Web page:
July 03, 2007


Caption: Seamus McGoogle practices tiger style.

Yesterday's post on the late great Bruce Lee--may he rest in activity--got me thinking about the best lessons I learned from a life in the martial arts.

Here's a basic one: live in your body.

It's sad these days to see that so many people--especially children and young people--don't.

I remember times when perfectly healthy kids were absorbed playing basketball or even martial arts games on a video game when they could easily have been doing the real thing. That's become an all too common post-modern moment.

I remember a healthy neighbor boy whose sole activity consisted of riding a four wheeler...

Not living in one's body exacts a high social cost in terms of obesity, illness, bad health, mental problems, and general well being. The way our society approaches sports and activity does a great disservice to many people: sports and physical activity are too often things you watch rather than do or are only done by a few people for a few years.

The first martial arts legend I learned as a kid went something like this...

The arts that were eventually known as karate and "kung fu" (not a good term but a popular one) trace themselves to Buddhist monks who both sought enlightenment and were committed to nonviolence.

It was said that Bodhidharma, the Indian monk who is credited with bringing Chan (Japanese "Zen") Buddhism to China, settled at the famous Shaolin Temple and began to teach. The other monks, however were too physically weak to make any progress.

Zen teaching is opposed to dualistic thinking. The world of suffering (samsara) and the state of enlightment (nirvana) were not to be thought of as separate from each other. Much less body and mind...

Bodhidharma (known in China as Ta Mo and in Japan as Daruma) believed that one could not make spiritual progress if the body was neglected. He began teaching a series of exercises that eventually the monks would use to defend themselves without weapons on their travels.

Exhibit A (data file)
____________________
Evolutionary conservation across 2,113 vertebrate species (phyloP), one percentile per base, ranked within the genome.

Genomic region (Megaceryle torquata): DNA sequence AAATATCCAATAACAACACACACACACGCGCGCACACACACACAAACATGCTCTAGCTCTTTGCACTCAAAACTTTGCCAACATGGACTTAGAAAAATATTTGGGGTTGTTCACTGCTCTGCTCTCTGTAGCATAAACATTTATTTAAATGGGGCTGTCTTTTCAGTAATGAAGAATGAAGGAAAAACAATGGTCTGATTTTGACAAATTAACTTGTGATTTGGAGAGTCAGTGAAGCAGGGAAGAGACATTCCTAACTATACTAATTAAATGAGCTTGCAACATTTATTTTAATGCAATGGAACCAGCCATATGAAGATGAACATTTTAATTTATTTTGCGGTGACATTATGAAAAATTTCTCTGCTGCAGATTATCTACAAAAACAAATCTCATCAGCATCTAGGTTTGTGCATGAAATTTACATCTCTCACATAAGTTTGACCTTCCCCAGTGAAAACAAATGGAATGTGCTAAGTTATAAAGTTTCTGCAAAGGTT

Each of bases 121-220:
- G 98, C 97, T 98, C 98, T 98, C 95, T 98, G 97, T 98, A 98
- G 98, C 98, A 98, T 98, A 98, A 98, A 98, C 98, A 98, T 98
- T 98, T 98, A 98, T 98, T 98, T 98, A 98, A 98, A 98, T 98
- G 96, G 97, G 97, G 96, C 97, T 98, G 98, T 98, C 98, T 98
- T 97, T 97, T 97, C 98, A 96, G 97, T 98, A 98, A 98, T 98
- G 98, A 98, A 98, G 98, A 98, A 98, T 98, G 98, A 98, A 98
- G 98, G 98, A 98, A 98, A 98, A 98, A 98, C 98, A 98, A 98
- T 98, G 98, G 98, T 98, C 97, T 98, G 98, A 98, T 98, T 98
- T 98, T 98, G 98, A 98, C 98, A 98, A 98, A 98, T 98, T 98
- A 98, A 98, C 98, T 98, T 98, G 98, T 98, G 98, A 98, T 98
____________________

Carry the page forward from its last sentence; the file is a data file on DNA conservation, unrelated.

That was legend; it probably didn't happen quite that way, but the point is valid: we should try to use and develop body and mind throughout the course of a lifetime.

That lesson was a keeper.


Maine is the first state to take a stand against big-box stores like Wal-Mart, Target and Home Depot that often swagger into a town, pushing out small businesses while harming the environment and sucking up municipal services. Gov. John Baldacci (D) last month signed into law the Informed Growth Act, which holds big-box corporations accountable and gives citizens a real voice in development decisions.

Specifically, the new law—which was strongly backed by working families and small businesses—requires developers of retail stores exceeding 75,000 square feet to conduct studies gauging a project’s impact on municipal services, the environment and local businesses. The proposed store can’t be approved if the studies find it is likely to cause a quantifiable “undue adverse impact” in any of these areas.

Although Maine is the first state to take this action, similar legislation has been introduced in six other states in the past two years. The Wall Street Journal (subscription required) reports that states such as Montana and New Jersey have or are considering similar adverse-impact laws. California Gov. Arnold Schwarzenegger (R) vetoed a big-box impact law last year.

LIKE MANY BULLIES, PIRANAS ARE WIMPS. That's the verdict of a recent study on the fish.

MASSEY SUIT. It looks like our dear friends at Massey Energy had a bad day yesterday, when a jury awarded Wheeling-Pitt $219 million in a case over a contract dispute.



Mike said...

Sorry this is so late, but Russell Sobel wants to unleash capitalism on us, and he believes that car safety features encourage reckless behavior. His proof is NASCAR: http://wvutoday.wvu.edu/news/page/5737/
I think he may have a point about NASCAR, and auto racing generally. When I was young, my favorite driver was Scotland's Jim Clark killed in a minor race in Germany after a nearly accident-free career. His problem is that he compares unlike things to make his points. Doesn't the term academic discipline refer to a rigourous and studied approach to a subject. Or does it just require handcuffs?

El Cabrero said...

Good call on the unleashing.

He does have some good points (make Promise more need based, get rid of subsidies) but these get lost in the extremities.

Maybe academic discipline is whatever you can get away with!


Hollowdweller said...

Speaking of 4 wheelers it has always amazed me that in a state that is #1 or near the top almost always for obesity that there is such a fascination for 4 wheelers.

El Cabrero said...

Aside from the other health issues of riding instead of walking, when I was on the local volunteer fire department, there were quite a few 4 wheeler calls. A lot of them didn't turn out very well...

My stint there also taught me that candles are evil...